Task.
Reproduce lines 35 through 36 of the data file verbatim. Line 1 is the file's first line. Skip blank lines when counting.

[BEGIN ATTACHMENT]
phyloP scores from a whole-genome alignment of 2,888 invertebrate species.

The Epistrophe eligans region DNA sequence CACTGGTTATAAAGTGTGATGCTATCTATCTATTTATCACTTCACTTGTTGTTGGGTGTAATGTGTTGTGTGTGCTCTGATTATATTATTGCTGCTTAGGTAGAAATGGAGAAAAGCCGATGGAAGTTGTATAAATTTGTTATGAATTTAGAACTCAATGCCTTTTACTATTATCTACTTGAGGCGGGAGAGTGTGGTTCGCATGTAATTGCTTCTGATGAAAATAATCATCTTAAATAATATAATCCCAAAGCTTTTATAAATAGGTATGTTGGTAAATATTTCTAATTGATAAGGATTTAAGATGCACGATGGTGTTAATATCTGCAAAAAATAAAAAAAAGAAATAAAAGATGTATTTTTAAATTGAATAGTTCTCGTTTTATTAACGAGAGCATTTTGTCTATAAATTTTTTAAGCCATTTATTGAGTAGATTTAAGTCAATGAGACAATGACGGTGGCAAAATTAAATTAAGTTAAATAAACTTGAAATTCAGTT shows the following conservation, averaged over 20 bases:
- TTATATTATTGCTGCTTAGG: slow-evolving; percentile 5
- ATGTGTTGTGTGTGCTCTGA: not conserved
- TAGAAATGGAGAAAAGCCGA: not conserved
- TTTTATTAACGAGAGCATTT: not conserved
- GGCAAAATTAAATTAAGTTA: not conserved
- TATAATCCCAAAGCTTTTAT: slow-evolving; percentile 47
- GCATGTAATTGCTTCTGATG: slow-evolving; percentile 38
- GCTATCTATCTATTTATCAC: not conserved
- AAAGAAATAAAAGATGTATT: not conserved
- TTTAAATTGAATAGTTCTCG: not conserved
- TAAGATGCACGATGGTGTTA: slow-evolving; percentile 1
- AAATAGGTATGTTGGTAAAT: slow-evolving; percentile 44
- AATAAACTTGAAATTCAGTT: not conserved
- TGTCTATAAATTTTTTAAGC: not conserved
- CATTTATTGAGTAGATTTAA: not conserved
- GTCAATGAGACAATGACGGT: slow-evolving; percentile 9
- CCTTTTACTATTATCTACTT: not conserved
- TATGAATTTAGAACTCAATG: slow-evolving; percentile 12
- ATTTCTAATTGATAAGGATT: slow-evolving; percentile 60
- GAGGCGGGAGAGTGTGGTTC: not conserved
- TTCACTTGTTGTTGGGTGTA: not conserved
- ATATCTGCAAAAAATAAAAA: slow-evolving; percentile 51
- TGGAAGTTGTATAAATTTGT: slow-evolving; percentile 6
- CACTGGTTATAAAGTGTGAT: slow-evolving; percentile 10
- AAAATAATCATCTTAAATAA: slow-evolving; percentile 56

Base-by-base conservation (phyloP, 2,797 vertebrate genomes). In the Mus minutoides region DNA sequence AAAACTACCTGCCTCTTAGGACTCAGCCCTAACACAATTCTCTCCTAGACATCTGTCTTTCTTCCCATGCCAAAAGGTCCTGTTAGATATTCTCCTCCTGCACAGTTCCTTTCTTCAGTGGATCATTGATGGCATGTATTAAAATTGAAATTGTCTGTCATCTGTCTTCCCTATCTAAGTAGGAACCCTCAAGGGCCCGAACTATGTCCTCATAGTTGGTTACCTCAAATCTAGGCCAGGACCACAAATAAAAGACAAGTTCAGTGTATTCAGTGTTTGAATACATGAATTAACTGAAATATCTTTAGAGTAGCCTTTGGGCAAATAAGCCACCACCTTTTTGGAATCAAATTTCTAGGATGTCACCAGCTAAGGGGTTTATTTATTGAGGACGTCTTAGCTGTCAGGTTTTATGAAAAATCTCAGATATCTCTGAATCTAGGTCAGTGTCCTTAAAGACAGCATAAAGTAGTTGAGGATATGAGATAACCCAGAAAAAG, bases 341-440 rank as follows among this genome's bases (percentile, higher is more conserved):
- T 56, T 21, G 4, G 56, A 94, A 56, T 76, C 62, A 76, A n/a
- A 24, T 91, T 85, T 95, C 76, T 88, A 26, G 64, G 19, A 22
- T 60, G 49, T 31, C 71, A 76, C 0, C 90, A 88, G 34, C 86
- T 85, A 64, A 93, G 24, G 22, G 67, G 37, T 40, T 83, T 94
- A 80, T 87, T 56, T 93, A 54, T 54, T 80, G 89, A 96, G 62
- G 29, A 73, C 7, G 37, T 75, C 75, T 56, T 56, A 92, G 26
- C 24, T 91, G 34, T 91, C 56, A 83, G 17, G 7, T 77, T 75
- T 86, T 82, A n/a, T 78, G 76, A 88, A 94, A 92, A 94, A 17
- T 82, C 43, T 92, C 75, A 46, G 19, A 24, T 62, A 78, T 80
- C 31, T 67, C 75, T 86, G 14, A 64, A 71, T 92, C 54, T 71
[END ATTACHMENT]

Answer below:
- C 24, T 91, G 34, T 91, C 56, A 83, G 17, G 7, T 77, T 75
- T 86, T 82, A n/a, T 78, G 76, A 88, A 94, A 92, A 94, A 17